At first, people thought I was building a garden for magical purposes –  a white witch out to get the nuclear power station. It did have magic – the magic of surprise, the treasure hunt. A garden is a treasure hunt, the plants the paperchase.
I invest my stones with the power of those at Avebury. I have read all the mystical books about ley-lines and circles – I built the circles with this behind my mind. The circles make the garden perfect…

Modern Nature by Derek Jarman was a mash-up of memoir and making art, gay history and gossip  and gardening. In Jarman’s garden on the inhospitable shingle and sand of Dungeness, opposite a nuclear power station, the seasonal parade of birds and insects and flowering plants is made more poignant by the spectre of death. Not just ‘death’ in general, in the future, but imminent and awful. Jarman was himself HIV positive; friends were dying. It’s difficult now to remember that AIDS in the early 1990’s was (to most of the ones who contracted it) genuinely a death sentence. I lost a handful of beautiful friends. It’s so different now.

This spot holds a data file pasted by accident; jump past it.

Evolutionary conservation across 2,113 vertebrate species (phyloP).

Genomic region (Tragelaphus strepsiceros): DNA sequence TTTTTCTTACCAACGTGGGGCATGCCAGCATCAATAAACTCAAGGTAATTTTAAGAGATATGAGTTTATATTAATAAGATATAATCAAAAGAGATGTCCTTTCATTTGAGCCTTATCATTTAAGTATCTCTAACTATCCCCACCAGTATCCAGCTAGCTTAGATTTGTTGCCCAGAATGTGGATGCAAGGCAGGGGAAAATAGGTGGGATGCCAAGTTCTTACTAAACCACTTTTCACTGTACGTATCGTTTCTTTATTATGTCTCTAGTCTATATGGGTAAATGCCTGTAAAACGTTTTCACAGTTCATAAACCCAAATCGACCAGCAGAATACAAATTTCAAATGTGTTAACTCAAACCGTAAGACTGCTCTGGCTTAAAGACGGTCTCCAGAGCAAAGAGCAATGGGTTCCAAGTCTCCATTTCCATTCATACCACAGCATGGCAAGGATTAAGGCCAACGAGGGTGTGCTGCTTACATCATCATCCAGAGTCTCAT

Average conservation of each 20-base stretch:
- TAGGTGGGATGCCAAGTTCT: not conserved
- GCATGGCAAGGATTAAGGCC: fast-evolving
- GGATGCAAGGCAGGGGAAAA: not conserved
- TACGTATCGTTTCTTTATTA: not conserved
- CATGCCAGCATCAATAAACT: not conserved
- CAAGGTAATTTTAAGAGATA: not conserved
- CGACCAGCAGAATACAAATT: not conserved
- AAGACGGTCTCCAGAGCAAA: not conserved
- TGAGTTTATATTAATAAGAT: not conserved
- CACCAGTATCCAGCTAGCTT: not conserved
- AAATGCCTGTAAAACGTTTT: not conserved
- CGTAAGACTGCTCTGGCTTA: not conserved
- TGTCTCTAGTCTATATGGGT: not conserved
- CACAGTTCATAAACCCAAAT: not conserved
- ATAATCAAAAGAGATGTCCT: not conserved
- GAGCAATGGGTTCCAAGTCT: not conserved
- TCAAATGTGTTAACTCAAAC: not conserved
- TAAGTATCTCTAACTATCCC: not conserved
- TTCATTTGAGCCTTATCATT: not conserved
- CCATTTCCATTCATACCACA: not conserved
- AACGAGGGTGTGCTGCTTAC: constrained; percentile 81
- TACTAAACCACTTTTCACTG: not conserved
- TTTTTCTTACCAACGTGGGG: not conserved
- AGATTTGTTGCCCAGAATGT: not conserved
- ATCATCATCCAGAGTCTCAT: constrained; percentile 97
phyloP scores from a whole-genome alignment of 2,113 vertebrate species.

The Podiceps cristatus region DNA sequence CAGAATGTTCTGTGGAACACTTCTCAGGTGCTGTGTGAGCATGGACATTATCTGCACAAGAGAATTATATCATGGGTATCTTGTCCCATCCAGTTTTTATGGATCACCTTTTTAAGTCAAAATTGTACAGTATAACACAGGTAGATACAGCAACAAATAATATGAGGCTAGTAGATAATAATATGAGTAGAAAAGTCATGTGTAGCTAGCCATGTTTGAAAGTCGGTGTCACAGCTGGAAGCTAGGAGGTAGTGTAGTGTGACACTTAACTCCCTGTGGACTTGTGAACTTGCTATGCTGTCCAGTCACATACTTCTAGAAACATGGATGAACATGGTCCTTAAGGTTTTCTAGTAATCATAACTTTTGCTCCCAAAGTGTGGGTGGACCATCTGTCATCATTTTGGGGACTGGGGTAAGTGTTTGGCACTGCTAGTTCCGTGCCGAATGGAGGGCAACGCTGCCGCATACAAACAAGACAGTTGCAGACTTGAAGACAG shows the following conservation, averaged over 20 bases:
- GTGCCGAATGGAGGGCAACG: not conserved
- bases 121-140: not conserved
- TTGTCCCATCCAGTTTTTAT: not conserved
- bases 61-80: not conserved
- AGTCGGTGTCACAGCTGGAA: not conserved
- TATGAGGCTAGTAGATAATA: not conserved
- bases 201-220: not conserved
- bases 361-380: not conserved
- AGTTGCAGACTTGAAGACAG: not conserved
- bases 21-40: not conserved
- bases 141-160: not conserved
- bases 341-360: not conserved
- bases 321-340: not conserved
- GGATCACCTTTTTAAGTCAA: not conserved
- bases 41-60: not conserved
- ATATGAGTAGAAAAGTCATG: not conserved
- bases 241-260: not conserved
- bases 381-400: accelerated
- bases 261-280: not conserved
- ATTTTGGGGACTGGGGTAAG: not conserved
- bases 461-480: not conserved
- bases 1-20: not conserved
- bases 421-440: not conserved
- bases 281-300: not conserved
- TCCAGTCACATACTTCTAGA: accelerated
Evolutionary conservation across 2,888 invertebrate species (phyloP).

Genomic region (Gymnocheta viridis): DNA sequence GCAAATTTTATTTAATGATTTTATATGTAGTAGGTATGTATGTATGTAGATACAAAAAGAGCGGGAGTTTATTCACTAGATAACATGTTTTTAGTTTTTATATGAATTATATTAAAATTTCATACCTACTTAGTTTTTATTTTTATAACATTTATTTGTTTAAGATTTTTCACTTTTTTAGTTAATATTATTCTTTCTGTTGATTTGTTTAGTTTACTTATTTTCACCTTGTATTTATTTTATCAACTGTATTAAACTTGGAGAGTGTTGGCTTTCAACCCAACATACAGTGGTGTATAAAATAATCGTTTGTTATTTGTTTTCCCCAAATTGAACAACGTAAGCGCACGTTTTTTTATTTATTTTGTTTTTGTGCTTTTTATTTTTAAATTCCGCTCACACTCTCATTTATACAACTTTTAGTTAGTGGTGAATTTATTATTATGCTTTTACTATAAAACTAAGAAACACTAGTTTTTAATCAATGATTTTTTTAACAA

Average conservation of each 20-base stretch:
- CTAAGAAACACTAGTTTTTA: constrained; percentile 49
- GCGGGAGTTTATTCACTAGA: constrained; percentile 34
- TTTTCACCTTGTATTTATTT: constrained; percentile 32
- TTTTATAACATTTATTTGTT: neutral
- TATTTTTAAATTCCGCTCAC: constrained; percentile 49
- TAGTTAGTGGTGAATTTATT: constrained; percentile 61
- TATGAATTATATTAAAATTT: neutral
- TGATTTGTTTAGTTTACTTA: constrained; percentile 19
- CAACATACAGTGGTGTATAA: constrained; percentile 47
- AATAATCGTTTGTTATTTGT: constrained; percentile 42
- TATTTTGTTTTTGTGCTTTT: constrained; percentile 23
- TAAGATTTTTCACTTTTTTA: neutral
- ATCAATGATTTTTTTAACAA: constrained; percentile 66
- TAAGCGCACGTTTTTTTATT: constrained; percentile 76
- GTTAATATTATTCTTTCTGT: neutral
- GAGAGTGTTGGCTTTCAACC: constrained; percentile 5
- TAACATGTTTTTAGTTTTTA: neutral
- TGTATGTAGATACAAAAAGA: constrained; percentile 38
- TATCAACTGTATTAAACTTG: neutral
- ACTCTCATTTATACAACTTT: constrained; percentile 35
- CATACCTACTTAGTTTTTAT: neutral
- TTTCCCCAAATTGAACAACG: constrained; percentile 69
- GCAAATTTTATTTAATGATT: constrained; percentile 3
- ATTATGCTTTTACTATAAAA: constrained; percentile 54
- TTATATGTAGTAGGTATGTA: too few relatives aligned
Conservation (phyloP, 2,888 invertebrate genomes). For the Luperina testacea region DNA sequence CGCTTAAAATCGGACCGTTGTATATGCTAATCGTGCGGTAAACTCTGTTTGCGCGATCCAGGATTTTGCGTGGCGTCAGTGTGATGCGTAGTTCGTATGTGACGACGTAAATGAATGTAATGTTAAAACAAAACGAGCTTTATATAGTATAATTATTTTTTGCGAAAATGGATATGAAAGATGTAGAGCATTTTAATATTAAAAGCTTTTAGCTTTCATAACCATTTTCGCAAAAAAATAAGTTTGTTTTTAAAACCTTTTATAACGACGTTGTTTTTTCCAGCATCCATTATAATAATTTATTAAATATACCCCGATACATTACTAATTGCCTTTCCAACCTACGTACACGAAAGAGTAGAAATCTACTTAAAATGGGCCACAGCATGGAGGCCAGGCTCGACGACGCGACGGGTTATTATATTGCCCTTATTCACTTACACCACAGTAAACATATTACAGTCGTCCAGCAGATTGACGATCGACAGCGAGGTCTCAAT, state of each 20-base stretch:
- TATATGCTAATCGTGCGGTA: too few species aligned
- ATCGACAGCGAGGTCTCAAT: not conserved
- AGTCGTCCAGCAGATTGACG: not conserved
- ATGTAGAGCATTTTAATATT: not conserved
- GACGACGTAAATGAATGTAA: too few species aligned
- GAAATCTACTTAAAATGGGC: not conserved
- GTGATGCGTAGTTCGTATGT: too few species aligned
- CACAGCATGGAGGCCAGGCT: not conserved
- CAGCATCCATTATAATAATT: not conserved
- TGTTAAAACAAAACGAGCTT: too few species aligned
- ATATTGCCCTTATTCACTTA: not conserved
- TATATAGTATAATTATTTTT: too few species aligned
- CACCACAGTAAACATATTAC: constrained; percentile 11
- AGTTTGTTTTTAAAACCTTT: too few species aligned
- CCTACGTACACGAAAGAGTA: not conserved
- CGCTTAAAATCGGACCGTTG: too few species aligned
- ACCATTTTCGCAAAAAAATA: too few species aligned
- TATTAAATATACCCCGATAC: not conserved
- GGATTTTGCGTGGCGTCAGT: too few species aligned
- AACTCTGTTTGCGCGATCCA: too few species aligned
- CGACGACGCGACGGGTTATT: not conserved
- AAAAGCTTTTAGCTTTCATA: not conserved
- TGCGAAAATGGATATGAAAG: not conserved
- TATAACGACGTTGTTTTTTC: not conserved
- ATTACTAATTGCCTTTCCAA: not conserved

Derek Jarman’s Garden is his last book. He wrote the text and the photographs are by his friend Howard Sooley.  While the shadow of death is there, so is the joy of designing and planning a vision of paradise. Cobbled from found objects, driftwood, stones and shells, planted with the area’s indigenous flora – aka, in many cases, ‘weeds’ – as well as introduced plants, it looks like a magical place.

I’m finding gardening, and reading about gardening, is both soothing and addictive in these strange unsettling times.

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